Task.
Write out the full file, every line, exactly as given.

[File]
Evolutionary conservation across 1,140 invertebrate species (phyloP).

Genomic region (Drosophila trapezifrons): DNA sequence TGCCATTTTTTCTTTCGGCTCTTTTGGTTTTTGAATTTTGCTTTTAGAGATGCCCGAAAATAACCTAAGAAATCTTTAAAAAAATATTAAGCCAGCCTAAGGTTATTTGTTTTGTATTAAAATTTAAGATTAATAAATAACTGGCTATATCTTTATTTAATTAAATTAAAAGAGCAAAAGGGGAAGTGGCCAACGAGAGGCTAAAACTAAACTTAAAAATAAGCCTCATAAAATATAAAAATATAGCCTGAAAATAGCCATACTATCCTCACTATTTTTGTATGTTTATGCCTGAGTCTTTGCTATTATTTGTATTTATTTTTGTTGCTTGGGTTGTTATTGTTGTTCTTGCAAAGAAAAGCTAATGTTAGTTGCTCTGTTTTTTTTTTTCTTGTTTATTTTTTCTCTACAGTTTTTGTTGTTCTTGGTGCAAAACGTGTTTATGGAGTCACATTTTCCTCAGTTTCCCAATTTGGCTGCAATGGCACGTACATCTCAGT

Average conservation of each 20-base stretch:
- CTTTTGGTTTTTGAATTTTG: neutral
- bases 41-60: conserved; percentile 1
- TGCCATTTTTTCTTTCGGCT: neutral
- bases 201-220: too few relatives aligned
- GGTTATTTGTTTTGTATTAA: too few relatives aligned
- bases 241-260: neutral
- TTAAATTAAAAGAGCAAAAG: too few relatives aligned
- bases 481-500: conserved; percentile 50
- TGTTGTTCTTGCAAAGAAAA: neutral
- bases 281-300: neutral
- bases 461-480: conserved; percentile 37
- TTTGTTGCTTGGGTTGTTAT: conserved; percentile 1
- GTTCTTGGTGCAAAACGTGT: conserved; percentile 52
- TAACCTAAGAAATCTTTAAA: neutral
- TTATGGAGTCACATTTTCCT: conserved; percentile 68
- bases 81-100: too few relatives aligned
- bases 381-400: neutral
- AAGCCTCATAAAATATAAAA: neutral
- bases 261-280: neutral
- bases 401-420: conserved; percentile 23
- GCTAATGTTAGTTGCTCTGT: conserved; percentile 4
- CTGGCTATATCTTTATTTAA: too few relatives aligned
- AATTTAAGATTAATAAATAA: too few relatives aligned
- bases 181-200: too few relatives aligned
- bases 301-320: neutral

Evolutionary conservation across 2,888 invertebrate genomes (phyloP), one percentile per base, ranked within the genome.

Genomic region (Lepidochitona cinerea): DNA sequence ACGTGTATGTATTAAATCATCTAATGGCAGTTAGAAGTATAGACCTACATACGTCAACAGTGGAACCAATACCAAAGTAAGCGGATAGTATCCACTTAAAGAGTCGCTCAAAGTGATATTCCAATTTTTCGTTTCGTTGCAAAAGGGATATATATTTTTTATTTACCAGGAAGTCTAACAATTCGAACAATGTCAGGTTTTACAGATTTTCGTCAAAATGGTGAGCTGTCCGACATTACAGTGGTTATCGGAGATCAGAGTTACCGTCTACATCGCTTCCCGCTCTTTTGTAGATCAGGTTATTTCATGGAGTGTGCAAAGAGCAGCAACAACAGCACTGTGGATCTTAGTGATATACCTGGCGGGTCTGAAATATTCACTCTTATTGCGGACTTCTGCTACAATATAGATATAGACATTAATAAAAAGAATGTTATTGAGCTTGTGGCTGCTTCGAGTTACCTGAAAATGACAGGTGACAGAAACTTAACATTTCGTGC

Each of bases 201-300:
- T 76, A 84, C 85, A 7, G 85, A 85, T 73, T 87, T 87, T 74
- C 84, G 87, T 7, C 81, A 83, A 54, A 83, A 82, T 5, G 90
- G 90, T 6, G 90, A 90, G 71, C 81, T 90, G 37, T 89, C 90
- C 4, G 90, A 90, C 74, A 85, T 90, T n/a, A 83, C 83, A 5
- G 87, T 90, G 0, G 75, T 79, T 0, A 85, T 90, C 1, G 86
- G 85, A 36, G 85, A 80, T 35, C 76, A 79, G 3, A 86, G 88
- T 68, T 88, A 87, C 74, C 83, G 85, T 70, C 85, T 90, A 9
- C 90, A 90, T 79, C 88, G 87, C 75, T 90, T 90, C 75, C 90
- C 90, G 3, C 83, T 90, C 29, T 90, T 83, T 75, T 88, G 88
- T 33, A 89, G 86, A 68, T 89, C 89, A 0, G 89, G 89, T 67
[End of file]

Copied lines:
Evolutionary conservation across 1,140 invertebrate species (phyloP).

Genomic region (Drosophila trapezifrons): DNA sequence TGCCATTTTTTCTTTCGGCTCTTTTGGTTTTTGAATTTTGCTTTTAGAGATGCCCGAAAATAACCTAAGAAATCTTTAAAAAAATATTAAGCCAGCCTAAGGTTATTTGTTTTGTATTAAAATTTAAGATTAATAAATAACTGGCTATATCTTTATTTAATTAAATTAAAAGAGCAAAAGGGGAAGTGGCCAACGAGAGGCTAAAACTAAACTTAAAAATAAGCCTCATAAAATATAAAAATATAGCCTGAAAATAGCCATACTATCCTCACTATTTTTGTATGTTTATGCCTGAGTCTTTGCTATTATTTGTATTTATTTTTGTTGCTTGGGTTGTTATTGTTGTTCTTGCAAAGAAAAGCTAATGTTAGTTGCTCTGTTTTTTTTTTTCTTGTTTATTTTTTCTCTACAGTTTTTGTTGTTCTTGGTGCAAAACGTGTTTATGGAGTCACATTTTCCTCAGTTTCCCAATTTGGCTGCAATGGCACGTACATCTCAGT

Average conservation of each 20-base stretch:
- CTTTTGGTTTTTGAATTTTG: neutral
- bases 41-60: conserved; percentile 1
- TGCCATTTTTTCTTTCGGCT: neutral
- bases 201-220: too few relatives aligned
- GGTTATTTGTTTTGTATTAA: too few relatives aligned
- bases 241-260: neutral
- TTAAATTAAAAGAGCAAAAG: too few relatives aligned
- bases 481-500: conserved; percentile 50
- TGTTGTTCTTGCAAAGAAAA: neutral
- bases 281-300: neutral
- bases 461-480: conserved; percentile 37
- TTTGTTGCTTGGGTTGTTAT: conserved; percentile 1
- GTTCTTGGTGCAAAACGTGT: conserved; percentile 52
- TAACCTAAGAAATCTTTAAA: neutral
- TTATGGAGTCACATTTTCCT: conserved; percentile 68
- bases 81-100: too few relatives aligned
- bases 381-400: neutral
- AAGCCTCATAAAATATAAAA: neutral
- bases 261-280: neutral
- bases 401-420: conserved; percentile 23
- GCTAATGTTAGTTGCTCTGT: conserved; percentile 4
- CTGGCTATATCTTTATTTAA: too few relatives aligned
- AATTTAAGATTAATAAATAA: too few relatives aligned
- bases 181-200: too few relatives aligned
- bases 301-320: neutral

Evolutionary conservation across 2,888 invertebrate genomes (phyloP), one percentile per base, ranked within the genome.

Genomic region (Lepidochitona cinerea): DNA sequence ACGTGTATGTATTAAATCATCTAATGGCAGTTAGAAGTATAGACCTACATACGTCAACAGTGGAACCAATACCAAAGTAAGCGGATAGTATCCACTTAAAGAGTCGCTCAAAGTGATATTCCAATTTTTCGTTTCGTTGCAAAAGGGATATATATTTTTTATTTACCAGGAAGTCTAACAATTCGAACAATGTCAGGTTTTACAGATTTTCGTCAAAATGGTGAGCTGTCCGACATTACAGTGGTTATCGGAGATCAGAGTTACCGTCTACATCGCTTCCCGCTCTTTTGTAGATCAGGTTATTTCATGGAGTGTGCAAAGAGCAGCAACAACAGCACTGTGGATCTTAGTGATATACCTGGCGGGTCTGAAATATTCACTCTTATTGCGGACTTCTGCTACAATATAGATATAGACATTAATAAAAAGAATGTTATTGAGCTTGTGGCTGCTTCGAGTTACCTGAAAATGACAGGTGACAGAAACTTAACATTTCGTGC

Each of bases 201-300:
- T 76, A 84, C 85, A 7, G 85, A 85, T 73, T 87, T 87, T 74
- C 84, G 87, T 7, C 81, A 83, A 54, A 83, A 82, T 5, G 90
- G 90, T 6, G 90, A 90, G 71, C 81, T 90, G 37, T 89, C 90
- C 4, G 90, A 90, C 74, A 85, T 90, T n/a, A 83, C 83, A 5
- G 87, T 90, G 0, G 75, T 79, T 0, A 85, T 90, C 1, G 86
- G 85, A 36, G 85, A 80, T 35, C 76, A 79, G 3, A 86, G 88
- T 68, T 88, A 87, C 74, C 83, G 85, T 70, C 85, T 90, A 9
- C 90, A 90, T 79, C 88, G 87, C 75, T 90, T 90, C 75, C 90
- C 90, G 3, C 83, T 90, C 29, T 90, T 83, T 75, T 88, G 88
- T 33, A 89, G 86, A 68, T 89, C 89, A 0, G 89, G 89, T 67